Lindsay D. Grace and Maggie Farley from the American University in Washington, DC recently coauthored a paper presented at the Academic MindTrek 2016. It contains a brief research project report of JoLT, the Journalism and Leadership Transformation initiative of the American University which intersects the news industry with game design to produce journalistic innovations. The article also discusses engagement and dissects it to three key elements: experience, agency and play.
The engaging nature of games is raising both professional and academic interest. Games are framed as tools for problem solving in phenomena such as gamification, the applying of gameful elements to various non-game contexts, serious games, games mainly designed for other than entertainment purposes, and newsgames, serious games featuring journalistic aspirations. Now that journalism is facing challenges to reform the news production and consumption model as well as community management, it turns to games for help.
The 20th century success of the news industry was gradually formulated into an institutional process, which kept jobs stable, but could not sufficiently adapt to emerging markets. Conversely, game development requires expertise across disciplines and adaptability to succeed in progressing media, technology and business environments. Could the thriving game industry provide insights for stabilizing the field of contemporary journalism and other domains in dire need of systemic change? This is what the study was set out to explore.
The JoLT project that the article describes was a year-long venture into applying game design to the challenges facing journalism. JoLT received 2 years of research funding support and guidance from John S. and James L. Knight Foundation. The project group visited major print, web, television and news organizations’ premises and interviewed their managers. In addition to this case study of journalism, to acquire understanding on engagement in game design a literature review of flow theory (Csikszentmihalyi), marketing concepts in retaining engaged audiences (Cialdini), and the Mechanics–Dynamics–Aesthetics (MDA) game design framework (Hunicke, Leblanc & Zubek) was carried out. Based on these observations, the JoLT team hosted workshops and summits, organized game & play projects, published a handbook and established collaboration networks around the interdisciplinary subject matter of game design and journalism.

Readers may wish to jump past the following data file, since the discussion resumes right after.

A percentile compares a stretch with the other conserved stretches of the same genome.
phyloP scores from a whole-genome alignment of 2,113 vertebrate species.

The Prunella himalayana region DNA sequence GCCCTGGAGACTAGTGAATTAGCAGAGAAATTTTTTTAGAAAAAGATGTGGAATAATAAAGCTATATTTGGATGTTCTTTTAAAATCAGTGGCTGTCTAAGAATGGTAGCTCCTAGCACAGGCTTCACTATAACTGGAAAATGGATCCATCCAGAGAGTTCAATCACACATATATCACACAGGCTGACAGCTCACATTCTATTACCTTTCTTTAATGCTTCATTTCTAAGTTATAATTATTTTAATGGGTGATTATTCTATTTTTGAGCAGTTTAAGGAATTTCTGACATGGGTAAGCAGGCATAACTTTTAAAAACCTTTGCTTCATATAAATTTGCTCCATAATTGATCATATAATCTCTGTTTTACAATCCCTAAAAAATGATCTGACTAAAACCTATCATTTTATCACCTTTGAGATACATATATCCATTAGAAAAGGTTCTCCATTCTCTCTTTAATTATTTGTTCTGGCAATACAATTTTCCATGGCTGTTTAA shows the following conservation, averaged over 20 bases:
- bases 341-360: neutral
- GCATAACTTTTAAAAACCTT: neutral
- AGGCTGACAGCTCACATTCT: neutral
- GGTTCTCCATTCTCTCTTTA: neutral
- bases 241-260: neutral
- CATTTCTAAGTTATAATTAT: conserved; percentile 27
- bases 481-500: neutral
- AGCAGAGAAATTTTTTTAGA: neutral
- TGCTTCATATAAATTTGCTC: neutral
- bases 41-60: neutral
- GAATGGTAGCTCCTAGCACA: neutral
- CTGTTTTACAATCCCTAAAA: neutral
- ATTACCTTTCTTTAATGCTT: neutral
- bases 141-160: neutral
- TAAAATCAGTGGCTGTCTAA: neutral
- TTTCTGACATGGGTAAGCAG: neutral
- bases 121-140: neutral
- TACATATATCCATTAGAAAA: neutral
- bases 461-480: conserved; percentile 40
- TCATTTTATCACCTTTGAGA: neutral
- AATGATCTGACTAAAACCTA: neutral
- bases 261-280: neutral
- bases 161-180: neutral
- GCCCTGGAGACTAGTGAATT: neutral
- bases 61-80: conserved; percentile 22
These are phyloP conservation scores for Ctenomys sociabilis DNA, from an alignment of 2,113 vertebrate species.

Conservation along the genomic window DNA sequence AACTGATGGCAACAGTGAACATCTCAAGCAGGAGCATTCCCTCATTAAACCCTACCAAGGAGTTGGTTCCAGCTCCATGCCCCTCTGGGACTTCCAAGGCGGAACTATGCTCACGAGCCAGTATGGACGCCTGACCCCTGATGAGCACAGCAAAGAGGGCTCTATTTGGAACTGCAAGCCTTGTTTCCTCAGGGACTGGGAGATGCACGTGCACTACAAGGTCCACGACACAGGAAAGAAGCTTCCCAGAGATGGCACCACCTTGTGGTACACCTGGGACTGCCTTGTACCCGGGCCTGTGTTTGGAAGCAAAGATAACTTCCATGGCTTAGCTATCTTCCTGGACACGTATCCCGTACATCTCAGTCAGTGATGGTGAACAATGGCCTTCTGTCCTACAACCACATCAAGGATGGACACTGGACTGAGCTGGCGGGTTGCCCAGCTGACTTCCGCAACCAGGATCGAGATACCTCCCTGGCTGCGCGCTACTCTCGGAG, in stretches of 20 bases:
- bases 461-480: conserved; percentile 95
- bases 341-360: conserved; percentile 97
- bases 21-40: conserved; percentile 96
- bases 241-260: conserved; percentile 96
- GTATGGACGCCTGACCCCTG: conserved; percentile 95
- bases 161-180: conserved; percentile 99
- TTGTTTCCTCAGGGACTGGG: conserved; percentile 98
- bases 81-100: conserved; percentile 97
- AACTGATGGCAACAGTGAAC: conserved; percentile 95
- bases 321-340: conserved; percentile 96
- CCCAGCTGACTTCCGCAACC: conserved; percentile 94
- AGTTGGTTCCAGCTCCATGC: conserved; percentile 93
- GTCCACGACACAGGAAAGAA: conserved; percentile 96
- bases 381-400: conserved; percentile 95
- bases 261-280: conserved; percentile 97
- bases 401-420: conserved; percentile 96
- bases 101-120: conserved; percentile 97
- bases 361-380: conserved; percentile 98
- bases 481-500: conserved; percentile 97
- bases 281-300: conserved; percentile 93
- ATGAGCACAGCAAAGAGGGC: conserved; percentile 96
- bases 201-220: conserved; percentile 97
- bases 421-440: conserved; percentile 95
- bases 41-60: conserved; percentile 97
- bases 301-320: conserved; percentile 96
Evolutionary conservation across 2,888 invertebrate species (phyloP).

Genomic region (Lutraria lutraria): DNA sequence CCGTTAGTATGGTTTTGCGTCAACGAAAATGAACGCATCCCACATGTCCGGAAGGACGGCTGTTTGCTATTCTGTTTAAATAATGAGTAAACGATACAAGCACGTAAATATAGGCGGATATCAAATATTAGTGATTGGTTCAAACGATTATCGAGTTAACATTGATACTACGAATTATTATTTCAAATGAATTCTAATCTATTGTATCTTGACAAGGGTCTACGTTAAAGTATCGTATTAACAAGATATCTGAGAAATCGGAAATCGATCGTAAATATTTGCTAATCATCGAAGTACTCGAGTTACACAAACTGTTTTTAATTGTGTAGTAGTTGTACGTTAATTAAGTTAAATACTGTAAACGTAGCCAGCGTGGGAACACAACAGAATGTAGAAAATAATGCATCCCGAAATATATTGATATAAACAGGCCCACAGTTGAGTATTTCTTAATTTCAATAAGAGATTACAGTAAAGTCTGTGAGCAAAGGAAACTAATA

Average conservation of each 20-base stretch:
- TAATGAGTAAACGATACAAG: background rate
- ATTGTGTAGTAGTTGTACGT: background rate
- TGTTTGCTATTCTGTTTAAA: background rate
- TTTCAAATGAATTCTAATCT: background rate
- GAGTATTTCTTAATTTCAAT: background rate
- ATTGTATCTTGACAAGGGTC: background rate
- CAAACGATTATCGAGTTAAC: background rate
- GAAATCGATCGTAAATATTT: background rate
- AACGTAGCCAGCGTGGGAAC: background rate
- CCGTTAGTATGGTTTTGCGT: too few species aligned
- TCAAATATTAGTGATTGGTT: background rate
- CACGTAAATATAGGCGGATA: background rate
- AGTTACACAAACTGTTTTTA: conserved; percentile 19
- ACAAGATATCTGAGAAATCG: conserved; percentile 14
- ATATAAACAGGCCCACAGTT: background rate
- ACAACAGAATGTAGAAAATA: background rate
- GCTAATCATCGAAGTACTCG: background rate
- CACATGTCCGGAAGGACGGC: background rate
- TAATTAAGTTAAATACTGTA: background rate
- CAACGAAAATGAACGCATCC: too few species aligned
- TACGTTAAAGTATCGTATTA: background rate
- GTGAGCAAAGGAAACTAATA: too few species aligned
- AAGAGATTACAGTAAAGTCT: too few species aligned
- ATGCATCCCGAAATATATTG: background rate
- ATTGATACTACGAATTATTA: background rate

One of the central concepts in games that the study focused on was engagement – meaningful, immersive interaction between the player/user/audience and the game/product/service. The study wanted to find out if game design could offer valuable ideas for engagement design in journalism and related non-game contexts.
The results of the study suggest that, when designing for audience engagement, it is useful to focus on three key elements: experience, agency and play. The article provides a definition for these terms and further explains each of their relation to engagement design. In addition to journalism, these elements could be utilized to improve other domains as well, such as activism, social impact and civic participation. The relationship between engagement’s key elements is crystallized in the article as follows:
“Something is engaging when it creates an experience that affords agency. While not all engagements must be playful, play is a familiar foundation from which much engagement is derived.”
An engaging gameful service supports experience, agency and play. Engagement supports a sense of reason through agency; motivation and substance through experience; and lateral, creative thinking through play.
The article highlights a couple of newsgames created in the project and reflects them from the perspective of engagement design, experience, agency and play. News Park is a card game about water consumption where players aim to construct a meal with the lowest water use. Factitious is an online quiz game where the player needs to read a short article and correctly identify it as either news, an advert, a commentary or satire. Spark is an educational game where players engage in playful agile journalism, creating short news stories that need to abide to arbitrary design restrictions.
Engaging journalism is seen as not just a compelling marketing strategy, but also helping make sense of the world around us. Engagement design has the potential of connecting the vast amount of news stories to find meaning, to perceive the bigger picture and to explore the depth of the subjects being covered. On the other hand, the article also notes the darker side of engagement in the form of trolling and other malign intentions.